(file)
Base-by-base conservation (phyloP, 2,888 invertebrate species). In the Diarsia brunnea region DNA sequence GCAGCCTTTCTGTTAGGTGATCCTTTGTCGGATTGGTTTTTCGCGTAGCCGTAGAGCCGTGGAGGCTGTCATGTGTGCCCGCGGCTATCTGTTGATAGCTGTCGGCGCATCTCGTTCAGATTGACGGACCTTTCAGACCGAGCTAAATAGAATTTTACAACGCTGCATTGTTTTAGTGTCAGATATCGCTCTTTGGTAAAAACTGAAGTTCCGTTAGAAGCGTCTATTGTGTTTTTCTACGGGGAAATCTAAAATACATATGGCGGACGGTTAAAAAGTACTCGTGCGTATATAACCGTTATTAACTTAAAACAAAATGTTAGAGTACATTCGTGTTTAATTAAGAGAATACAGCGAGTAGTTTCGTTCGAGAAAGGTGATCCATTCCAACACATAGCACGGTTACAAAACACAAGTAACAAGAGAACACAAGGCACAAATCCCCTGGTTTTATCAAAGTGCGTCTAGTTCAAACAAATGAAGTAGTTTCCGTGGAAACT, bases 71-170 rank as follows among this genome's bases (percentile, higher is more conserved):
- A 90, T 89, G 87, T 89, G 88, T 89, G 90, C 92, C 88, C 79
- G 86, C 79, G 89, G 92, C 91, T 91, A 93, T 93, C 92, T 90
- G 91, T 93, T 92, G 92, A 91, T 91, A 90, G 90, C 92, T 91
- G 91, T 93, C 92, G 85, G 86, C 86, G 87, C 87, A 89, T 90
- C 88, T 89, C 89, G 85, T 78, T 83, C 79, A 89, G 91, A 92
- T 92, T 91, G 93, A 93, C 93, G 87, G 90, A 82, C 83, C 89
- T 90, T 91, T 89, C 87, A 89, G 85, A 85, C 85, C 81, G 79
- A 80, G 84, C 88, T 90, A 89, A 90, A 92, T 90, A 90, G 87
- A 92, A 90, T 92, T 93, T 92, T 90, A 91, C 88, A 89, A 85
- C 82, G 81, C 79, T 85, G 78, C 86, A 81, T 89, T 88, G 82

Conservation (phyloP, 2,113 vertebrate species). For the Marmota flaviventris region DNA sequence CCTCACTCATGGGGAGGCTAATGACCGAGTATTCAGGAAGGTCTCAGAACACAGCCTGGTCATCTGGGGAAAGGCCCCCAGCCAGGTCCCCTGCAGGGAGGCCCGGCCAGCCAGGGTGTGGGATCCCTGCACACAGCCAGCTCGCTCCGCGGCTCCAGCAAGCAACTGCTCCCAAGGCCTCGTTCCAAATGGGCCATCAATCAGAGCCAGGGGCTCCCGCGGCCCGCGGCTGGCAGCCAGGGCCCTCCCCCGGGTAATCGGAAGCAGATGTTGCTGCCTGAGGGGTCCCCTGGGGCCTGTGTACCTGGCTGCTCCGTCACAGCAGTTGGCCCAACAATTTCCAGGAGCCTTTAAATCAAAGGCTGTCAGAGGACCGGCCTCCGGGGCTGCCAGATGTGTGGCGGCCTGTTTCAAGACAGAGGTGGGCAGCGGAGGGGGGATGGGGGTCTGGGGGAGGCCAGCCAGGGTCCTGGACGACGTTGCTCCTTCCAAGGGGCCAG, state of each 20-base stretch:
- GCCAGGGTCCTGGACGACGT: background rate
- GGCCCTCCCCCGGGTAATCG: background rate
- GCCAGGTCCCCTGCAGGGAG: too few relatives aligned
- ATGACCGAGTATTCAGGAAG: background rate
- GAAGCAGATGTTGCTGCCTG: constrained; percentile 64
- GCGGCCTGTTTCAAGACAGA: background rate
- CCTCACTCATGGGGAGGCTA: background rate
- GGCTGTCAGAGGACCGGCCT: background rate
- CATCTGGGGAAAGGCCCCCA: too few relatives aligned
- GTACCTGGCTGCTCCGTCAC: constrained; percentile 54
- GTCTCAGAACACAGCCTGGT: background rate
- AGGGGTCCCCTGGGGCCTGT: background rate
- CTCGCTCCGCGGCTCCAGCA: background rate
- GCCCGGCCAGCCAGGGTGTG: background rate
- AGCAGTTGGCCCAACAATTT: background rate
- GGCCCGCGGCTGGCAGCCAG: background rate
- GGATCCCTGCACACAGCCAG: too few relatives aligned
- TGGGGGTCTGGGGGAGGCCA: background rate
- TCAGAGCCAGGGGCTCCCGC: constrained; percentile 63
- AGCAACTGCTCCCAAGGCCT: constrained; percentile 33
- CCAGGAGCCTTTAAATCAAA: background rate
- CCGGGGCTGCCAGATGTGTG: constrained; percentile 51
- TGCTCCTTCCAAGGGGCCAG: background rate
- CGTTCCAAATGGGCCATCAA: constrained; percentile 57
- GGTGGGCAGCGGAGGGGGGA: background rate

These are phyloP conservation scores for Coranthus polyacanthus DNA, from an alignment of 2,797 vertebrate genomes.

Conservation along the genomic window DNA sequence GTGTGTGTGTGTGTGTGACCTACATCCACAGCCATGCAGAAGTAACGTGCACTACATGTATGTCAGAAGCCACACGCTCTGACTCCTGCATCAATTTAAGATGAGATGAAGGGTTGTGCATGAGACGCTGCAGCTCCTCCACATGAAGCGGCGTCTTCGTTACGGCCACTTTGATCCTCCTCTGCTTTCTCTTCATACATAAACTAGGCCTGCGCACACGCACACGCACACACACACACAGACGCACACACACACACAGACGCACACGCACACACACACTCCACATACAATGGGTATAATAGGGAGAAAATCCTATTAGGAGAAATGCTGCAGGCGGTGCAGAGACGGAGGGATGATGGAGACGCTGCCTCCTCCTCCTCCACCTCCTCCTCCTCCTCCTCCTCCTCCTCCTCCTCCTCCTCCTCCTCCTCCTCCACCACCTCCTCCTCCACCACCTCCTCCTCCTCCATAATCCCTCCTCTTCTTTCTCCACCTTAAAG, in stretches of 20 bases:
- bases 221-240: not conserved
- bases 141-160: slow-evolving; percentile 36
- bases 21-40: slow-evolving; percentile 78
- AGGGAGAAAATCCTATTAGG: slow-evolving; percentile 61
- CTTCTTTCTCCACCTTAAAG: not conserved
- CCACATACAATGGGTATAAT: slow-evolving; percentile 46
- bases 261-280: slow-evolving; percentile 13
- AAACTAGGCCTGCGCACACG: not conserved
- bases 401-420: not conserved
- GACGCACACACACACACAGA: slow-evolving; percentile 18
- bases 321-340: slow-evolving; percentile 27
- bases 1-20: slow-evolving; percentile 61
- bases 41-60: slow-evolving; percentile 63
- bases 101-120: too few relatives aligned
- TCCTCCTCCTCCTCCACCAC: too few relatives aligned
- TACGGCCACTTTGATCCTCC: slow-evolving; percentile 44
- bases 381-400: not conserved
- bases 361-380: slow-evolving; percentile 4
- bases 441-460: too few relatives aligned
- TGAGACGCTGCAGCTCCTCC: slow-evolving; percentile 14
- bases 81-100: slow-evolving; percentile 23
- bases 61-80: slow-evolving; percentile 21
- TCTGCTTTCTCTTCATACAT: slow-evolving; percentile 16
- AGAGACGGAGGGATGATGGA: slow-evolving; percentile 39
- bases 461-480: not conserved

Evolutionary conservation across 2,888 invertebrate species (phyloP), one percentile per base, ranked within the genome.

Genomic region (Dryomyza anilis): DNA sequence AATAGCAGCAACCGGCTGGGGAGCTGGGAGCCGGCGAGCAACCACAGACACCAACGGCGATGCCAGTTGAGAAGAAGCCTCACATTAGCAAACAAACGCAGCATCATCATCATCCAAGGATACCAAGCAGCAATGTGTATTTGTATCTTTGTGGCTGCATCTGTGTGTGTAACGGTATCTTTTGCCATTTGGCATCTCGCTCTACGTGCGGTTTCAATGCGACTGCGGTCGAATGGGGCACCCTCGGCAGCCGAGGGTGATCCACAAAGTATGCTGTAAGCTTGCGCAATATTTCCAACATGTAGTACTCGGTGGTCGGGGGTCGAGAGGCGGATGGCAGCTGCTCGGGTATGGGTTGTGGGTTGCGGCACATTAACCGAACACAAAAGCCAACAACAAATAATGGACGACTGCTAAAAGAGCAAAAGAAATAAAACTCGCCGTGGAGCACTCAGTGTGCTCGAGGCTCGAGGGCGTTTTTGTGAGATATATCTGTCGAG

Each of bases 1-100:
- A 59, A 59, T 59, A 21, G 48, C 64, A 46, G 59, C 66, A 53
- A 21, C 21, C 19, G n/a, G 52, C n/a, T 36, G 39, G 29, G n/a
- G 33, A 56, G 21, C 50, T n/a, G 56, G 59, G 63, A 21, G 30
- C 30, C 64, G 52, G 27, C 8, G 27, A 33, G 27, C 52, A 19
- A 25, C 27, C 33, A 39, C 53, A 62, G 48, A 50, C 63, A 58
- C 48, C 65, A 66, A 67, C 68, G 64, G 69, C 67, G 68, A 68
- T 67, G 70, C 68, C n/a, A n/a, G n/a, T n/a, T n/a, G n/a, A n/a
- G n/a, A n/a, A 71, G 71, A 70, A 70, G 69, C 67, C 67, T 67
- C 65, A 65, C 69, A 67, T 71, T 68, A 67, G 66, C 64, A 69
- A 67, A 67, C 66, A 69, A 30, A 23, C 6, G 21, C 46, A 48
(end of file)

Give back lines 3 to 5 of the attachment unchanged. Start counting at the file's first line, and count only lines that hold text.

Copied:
- G 86, C 79, G 89, G 92, C 91, T 91, A 93, T 93, C 92, T 90
- G 91, T 93, T 92, G 92, A 91, T 91, A 90, G 90, C 92, T 91
- G 91, T 93, C 92, G 85, G 86, C 86, G 87, C 87, A 89, T 90